In the film “Awakenings” there is one particularly chilling scene where the young doctor investigating a group of catatonic patients goes to consult with an older expert on these cases. After learning more about the history of the patients in question –– how for over 30 years they had been cut off from the world and locked within their own shells as a result of a disease they had suffered –– the young doctor (Oliver Sachs’ persona, played by Robin Williams) comments somewhat rhetorically, “I wonder what if feels like to be them.”
The older doctor replied with professional confidence, asserting that they had no feelings because, “the disease did not spare any higher cognitive functions.”
“How do you know?” the young doctor asks.
“Because the alternative is too horrible to contemplate.”
As the film goes on it then becomes clear that these patients’ higher cognitive functions really were not entirely destroyed by the disease after all, but the horror of their life was not entirely as the older doctor would have expected either.
How many things do you and I “know” for sure because we find “the alternative too horrible to contemplate”? This is what I would call existential verification: deciding that something is true because it comforts us to think so; it helps us make sense of our existence. It is a far more common phenomenon than any of us really care to admit, and the fundamental question is what do we do about it?
In the film example given above the older doctor was never directly confronted with his error. How might he have related to it if he had? It probably would have made his life very uncomfortable and caused him to wonder what other poor judgment calls he might have made just because of personal cognitive comfort concerns over the years; but it probably would not have crushed him, in that it wouldn’t have called his whole life’s work into question. Contrast that with the case of the poor butler in Kazuo Ishiguro’s tender story, Remains of the Day, where his primary accomplishment in life –– his outstanding service to a Nazi sympathizing English lord –– had the effect of enabling Nazi Germany to continue a policy of appeasement and manipulation in its relations with Britain for some years into the 1930s. Could he admit to himself that his former employer deserved the historical disgrace that fell upon him, and that his own work had made the world a worse place rather than a better one? In the end, no he couldn’t. It is difficult to imagine that many of us could.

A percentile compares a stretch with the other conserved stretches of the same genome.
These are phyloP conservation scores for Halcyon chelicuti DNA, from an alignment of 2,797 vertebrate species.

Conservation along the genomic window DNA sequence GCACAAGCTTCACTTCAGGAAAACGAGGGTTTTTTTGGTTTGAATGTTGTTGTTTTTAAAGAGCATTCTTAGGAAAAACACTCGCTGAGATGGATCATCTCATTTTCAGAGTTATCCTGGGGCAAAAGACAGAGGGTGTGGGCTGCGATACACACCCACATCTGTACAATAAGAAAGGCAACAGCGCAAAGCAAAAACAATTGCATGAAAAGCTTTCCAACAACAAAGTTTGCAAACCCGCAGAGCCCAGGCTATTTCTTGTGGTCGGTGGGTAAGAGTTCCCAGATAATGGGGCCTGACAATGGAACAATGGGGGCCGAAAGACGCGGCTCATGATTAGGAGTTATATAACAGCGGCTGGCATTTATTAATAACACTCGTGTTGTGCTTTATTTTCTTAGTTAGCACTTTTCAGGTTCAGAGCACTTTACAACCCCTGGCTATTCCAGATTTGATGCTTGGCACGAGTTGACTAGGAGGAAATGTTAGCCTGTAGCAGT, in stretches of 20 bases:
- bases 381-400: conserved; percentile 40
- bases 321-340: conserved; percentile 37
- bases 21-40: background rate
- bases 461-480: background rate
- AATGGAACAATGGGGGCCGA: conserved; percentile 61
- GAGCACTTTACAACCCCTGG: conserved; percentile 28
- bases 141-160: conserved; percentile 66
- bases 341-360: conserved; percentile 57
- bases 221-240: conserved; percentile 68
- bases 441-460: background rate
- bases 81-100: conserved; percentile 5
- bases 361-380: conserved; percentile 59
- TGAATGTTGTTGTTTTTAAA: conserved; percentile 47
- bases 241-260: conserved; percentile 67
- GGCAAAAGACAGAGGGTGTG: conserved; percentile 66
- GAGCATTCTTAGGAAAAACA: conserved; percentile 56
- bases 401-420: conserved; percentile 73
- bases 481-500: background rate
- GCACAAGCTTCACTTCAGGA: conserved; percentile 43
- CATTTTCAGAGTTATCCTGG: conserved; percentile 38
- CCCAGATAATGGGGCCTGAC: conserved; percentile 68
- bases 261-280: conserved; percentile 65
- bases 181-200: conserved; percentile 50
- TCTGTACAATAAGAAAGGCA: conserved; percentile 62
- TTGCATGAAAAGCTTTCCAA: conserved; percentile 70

Kierkegaard speaks of the purpose of philosophy being to enable us to find a purpose “worth living and dying for.” Daniel Dennett claims that the key to happiness is “finding a cause greater than yourself and dedicating your life to it.” We all do the best we can when it comes to choosing such causes and purposes, but in the end the purpose itself invariably becomes more important to its followers than how rationally certain we can be about our chosen purpose in life.
This is true with regard to ideological issues ranging from political liberation struggles to environmental protection initiatives to education promotion programs to battles against infectious diseases. People become committed to these causes, and many times the world is better for them, but in the process they become unable to tolerate the suggestion that some of the premises on which their cause is based may be mistaken, or that the unintended negative effects of their efforts may be worse than the evils they have set out to fight against. This is tragic really, because good people can thus become locked into patterns of destructive defensive reaction.
Nowhere is this more true than in the area of religious conviction. Religion in general is such an incredibly powerful force in the world because it enables people to follow a particular direction with complete certainty and devotion for generation after generation, regardless of how much evidence there may be as to the error of their ways. It has been said that there is no act so horrible that it cannot be justified by religious means. Yet it is just as accurate a generalization to say that the starting purpose of all of these religious motivations is an effort to harmonize oneself with the ultimate powers of the universe and to find ways to serve a virtuous cause greater than oneself. So how can we preserve the noble goals and ambitions of these happy idealists while at the same time limiting the destructive potential inherent in their existential certainty?
I have no silver bullets for this one, but I do have a few practical suggestions. To start with, we have to remember that not everyone can be saved from themselves. Some people’s existential commitments to their chosen beliefs are more important to them than life itself –– their own or anyone else’s. Whether or not you consider them evil in this regard (and I recommend against it wherever possible), sometimes the best thing to do is to protect yourself and the rest of the world from these ideological fundamentalists by what ever means are at your disposal. Never trust someone who is committed heart and soul, beyond a capacity for reason, to an ideology you don’t share, particularly if it involves destroying those who disagree with it.